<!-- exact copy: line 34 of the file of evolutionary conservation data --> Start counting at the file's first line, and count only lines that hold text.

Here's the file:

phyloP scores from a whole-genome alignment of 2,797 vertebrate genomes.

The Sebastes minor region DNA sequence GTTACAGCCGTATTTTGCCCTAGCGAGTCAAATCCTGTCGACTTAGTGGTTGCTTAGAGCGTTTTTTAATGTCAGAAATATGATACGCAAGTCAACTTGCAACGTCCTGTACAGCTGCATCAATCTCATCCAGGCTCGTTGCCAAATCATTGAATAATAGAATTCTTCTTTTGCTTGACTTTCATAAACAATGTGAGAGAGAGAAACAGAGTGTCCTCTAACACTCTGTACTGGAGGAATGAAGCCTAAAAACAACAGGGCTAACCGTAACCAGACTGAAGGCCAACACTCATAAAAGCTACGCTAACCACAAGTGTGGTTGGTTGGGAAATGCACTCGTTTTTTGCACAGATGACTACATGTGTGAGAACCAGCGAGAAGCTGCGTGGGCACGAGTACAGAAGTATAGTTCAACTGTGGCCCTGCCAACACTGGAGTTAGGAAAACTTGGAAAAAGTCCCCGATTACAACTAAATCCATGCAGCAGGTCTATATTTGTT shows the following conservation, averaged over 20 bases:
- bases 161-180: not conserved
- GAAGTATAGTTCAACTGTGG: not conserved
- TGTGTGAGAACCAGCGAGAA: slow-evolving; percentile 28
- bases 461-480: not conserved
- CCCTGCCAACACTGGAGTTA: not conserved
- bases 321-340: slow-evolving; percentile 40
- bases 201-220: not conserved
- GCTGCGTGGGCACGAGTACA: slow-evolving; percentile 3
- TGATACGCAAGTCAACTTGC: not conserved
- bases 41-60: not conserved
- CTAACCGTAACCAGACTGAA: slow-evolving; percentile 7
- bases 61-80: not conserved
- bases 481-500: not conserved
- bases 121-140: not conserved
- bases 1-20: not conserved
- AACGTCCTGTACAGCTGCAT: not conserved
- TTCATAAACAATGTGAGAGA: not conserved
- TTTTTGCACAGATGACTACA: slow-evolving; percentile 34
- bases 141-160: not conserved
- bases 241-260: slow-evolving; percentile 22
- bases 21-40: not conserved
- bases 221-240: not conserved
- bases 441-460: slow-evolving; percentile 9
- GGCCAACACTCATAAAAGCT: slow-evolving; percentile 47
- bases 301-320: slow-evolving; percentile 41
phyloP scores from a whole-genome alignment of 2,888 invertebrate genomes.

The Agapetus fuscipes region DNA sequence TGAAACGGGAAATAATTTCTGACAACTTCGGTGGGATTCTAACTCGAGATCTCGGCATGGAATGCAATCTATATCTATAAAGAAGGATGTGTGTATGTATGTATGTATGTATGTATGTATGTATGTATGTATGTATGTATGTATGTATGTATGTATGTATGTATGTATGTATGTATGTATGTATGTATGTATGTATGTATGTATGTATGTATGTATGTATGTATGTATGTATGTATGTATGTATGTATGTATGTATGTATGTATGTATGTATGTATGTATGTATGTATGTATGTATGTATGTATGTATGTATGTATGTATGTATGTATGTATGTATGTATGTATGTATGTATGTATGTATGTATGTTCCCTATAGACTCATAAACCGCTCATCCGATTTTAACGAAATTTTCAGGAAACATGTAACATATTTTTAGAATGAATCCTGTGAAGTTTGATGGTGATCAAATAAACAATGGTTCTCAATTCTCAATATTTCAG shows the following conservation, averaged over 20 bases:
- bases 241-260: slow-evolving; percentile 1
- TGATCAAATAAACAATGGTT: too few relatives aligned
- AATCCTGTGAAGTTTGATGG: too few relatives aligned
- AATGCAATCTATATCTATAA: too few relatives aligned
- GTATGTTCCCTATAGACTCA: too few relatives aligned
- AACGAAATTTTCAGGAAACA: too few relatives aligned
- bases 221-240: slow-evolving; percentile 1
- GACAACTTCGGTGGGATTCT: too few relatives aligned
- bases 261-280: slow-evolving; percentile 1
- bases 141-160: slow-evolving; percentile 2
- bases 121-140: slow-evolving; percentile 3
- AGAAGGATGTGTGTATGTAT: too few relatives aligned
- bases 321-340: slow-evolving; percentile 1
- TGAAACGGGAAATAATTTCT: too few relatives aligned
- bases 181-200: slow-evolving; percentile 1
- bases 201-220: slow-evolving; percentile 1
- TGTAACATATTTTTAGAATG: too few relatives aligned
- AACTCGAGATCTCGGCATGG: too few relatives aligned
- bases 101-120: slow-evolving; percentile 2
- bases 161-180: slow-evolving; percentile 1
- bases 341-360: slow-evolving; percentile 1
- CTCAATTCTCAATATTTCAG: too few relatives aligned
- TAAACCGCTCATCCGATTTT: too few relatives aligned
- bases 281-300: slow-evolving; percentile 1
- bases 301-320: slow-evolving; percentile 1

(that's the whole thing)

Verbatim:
- GTATGTTCCCTATAGACTCA: too few relatives aligned